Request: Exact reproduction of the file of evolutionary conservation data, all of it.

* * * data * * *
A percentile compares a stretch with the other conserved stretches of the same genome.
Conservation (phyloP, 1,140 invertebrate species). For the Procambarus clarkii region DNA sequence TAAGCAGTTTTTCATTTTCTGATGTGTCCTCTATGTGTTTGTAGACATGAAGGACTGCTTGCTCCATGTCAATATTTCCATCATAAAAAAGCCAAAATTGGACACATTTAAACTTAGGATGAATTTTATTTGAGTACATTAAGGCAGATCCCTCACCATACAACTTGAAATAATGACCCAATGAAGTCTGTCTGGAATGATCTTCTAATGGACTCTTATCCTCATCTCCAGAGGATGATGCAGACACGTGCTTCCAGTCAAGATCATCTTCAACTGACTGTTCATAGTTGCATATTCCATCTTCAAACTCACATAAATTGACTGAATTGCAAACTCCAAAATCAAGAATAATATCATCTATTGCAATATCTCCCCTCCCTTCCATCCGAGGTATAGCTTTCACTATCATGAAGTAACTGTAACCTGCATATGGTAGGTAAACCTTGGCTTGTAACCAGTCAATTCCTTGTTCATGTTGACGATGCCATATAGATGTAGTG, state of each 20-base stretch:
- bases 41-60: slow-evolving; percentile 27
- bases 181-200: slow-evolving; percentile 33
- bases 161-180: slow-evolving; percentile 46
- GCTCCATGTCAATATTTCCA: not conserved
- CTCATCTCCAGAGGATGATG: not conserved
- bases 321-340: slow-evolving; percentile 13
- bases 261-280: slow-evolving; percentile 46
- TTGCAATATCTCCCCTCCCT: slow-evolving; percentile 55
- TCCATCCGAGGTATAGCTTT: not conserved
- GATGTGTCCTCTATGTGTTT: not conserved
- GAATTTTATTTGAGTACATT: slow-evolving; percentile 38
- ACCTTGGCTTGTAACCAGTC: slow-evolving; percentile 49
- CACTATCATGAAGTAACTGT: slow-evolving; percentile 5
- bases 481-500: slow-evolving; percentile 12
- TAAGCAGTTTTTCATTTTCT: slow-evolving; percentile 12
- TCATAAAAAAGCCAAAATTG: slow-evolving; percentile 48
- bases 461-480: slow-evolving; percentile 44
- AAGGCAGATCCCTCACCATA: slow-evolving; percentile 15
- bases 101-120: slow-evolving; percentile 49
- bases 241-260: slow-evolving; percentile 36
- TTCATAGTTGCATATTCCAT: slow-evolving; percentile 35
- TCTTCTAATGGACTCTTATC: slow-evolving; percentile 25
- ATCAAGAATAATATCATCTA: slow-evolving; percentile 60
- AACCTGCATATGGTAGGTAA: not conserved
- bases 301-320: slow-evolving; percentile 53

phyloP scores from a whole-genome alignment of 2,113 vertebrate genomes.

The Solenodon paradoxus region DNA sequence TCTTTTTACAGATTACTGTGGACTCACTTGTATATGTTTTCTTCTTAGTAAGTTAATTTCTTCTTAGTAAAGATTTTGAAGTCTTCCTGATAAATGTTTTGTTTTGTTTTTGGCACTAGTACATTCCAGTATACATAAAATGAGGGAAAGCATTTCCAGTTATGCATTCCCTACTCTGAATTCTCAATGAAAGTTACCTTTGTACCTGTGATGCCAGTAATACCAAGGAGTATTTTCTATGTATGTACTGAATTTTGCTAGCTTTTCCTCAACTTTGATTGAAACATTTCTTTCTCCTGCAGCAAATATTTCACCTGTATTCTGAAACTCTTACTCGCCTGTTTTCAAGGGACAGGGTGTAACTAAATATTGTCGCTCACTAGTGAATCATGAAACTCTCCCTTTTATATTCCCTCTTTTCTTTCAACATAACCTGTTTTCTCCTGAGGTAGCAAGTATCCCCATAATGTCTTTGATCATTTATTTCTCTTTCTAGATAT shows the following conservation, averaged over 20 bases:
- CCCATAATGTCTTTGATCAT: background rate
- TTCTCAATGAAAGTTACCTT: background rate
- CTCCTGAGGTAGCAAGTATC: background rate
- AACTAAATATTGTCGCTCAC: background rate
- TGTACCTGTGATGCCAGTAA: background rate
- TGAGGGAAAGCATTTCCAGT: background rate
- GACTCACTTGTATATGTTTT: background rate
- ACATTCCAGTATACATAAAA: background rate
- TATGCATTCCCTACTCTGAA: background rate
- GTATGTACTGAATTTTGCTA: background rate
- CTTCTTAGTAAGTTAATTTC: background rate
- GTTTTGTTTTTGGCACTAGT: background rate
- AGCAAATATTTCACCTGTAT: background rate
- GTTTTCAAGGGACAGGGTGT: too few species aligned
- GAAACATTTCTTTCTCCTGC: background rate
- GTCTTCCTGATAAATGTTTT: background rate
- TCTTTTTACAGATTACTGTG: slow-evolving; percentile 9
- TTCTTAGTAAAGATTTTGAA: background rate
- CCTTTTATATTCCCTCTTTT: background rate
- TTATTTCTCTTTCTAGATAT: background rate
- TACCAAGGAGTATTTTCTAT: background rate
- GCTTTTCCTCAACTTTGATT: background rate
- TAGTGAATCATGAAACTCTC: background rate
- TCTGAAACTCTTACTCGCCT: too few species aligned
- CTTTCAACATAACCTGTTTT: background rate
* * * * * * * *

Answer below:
A percentile compares a stretch with the other conserved stretches of the same genome.
Conservation (phyloP, 1,140 invertebrate species). For the Procambarus clarkii region DNA sequence TAAGCAGTTTTTCATTTTCTGATGTGTCCTCTATGTGTTTGTAGACATGAAGGACTGCTTGCTCCATGTCAATATTTCCATCATAAAAAAGCCAAAATTGGACACATTTAAACTTAGGATGAATTTTATTTGAGTACATTAAGGCAGATCCCTCACCATACAACTTGAAATAATGACCCAATGAAGTCTGTCTGGAATGATCTTCTAATGGACTCTTATCCTCATCTCCAGAGGATGATGCAGACACGTGCTTCCAGTCAAGATCATCTTCAACTGACTGTTCATAGTTGCATATTCCATCTTCAAACTCACATAAATTGACTGAATTGCAAACTCCAAAATCAAGAATAATATCATCTATTGCAATATCTCCCCTCCCTTCCATCCGAGGTATAGCTTTCACTATCATGAAGTAACTGTAACCTGCATATGGTAGGTAAACCTTGGCTTGTAACCAGTCAATTCCTTGTTCATGTTGACGATGCCATATAGATGTAGTG, state of each 20-base stretch:
- bases 41-60: slow-evolving; percentile 27
- bases 181-200: slow-evolving; percentile 33
- bases 161-180: slow-evolving; percentile 46
- GCTCCATGTCAATATTTCCA: not conserved
- CTCATCTCCAGAGGATGATG: not conserved
- bases 321-340: slow-evolving; percentile 13
- bases 261-280: slow-evolving; percentile 46
- TTGCAATATCTCCCCTCCCT: slow-evolving; percentile 55
- TCCATCCGAGGTATAGCTTT: not conserved
- GATGTGTCCTCTATGTGTTT: not conserved
- GAATTTTATTTGAGTACATT: slow-evolving; percentile 38
- ACCTTGGCTTGTAACCAGTC: slow-evolving; percentile 49
- CACTATCATGAAGTAACTGT: slow-evolving; percentile 5
- bases 481-500: slow-evolving; percentile 12
- TAAGCAGTTTTTCATTTTCT: slow-evolving; percentile 12
- TCATAAAAAAGCCAAAATTG: slow-evolving; percentile 48
- bases 461-480: slow-evolving; percentile 44
- AAGGCAGATCCCTCACCATA: slow-evolving; percentile 15
- bases 101-120: slow-evolving; percentile 49
- bases 241-260: slow-evolving; percentile 36
- TTCATAGTTGCATATTCCAT: slow-evolving; percentile 35
- TCTTCTAATGGACTCTTATC: slow-evolving; percentile 25
- ATCAAGAATAATATCATCTA: slow-evolving; percentile 60
- AACCTGCATATGGTAGGTAA: not conserved
- bases 301-320: slow-evolving; percentile 53

phyloP scores from a whole-genome alignment of 2,113 vertebrate genomes.

The Solenodon paradoxus region DNA sequence TCTTTTTACAGATTACTGTGGACTCACTTGTATATGTTTTCTTCTTAGTAAGTTAATTTCTTCTTAGTAAAGATTTTGAAGTCTTCCTGATAAATGTTTTGTTTTGTTTTTGGCACTAGTACATTCCAGTATACATAAAATGAGGGAAAGCATTTCCAGTTATGCATTCCCTACTCTGAATTCTCAATGAAAGTTACCTTTGTACCTGTGATGCCAGTAATACCAAGGAGTATTTTCTATGTATGTACTGAATTTTGCTAGCTTTTCCTCAACTTTGATTGAAACATTTCTTTCTCCTGCAGCAAATATTTCACCTGTATTCTGAAACTCTTACTCGCCTGTTTTCAAGGGACAGGGTGTAACTAAATATTGTCGCTCACTAGTGAATCATGAAACTCTCCCTTTTATATTCCCTCTTTTCTTTCAACATAACCTGTTTTCTCCTGAGGTAGCAAGTATCCCCATAATGTCTTTGATCATTTATTTCTCTTTCTAGATAT shows the following conservation, averaged over 20 bases:
- CCCATAATGTCTTTGATCAT: background rate
- TTCTCAATGAAAGTTACCTT: background rate
- CTCCTGAGGTAGCAAGTATC: background rate
- AACTAAATATTGTCGCTCAC: background rate
- TGTACCTGTGATGCCAGTAA: background rate
- TGAGGGAAAGCATTTCCAGT: background rate
- GACTCACTTGTATATGTTTT: background rate
- ACATTCCAGTATACATAAAA: background rate
- TATGCATTCCCTACTCTGAA: background rate
- GTATGTACTGAATTTTGCTA: background rate
- CTTCTTAGTAAGTTAATTTC: background rate
- GTTTTGTTTTTGGCACTAGT: background rate
- AGCAAATATTTCACCTGTAT: background rate
- GTTTTCAAGGGACAGGGTGT: too few species aligned
- GAAACATTTCTTTCTCCTGC: background rate
- GTCTTCCTGATAAATGTTTT: background rate
- TCTTTTTACAGATTACTGTG: slow-evolving; percentile 9
- TTCTTAGTAAAGATTTTGAA: background rate
- CCTTTTATATTCCCTCTTTT: background rate
- TTATTTCTCTTTCTAGATAT: background rate
- TACCAAGGAGTATTTTCTAT: background rate
- GCTTTTCCTCAACTTTGATT: background rate
- TAGTGAATCATGAAACTCTC: background rate
- TCTGAAACTCTTACTCGCCT: too few species aligned
- CTTTCAACATAACCTGTTTT: background rate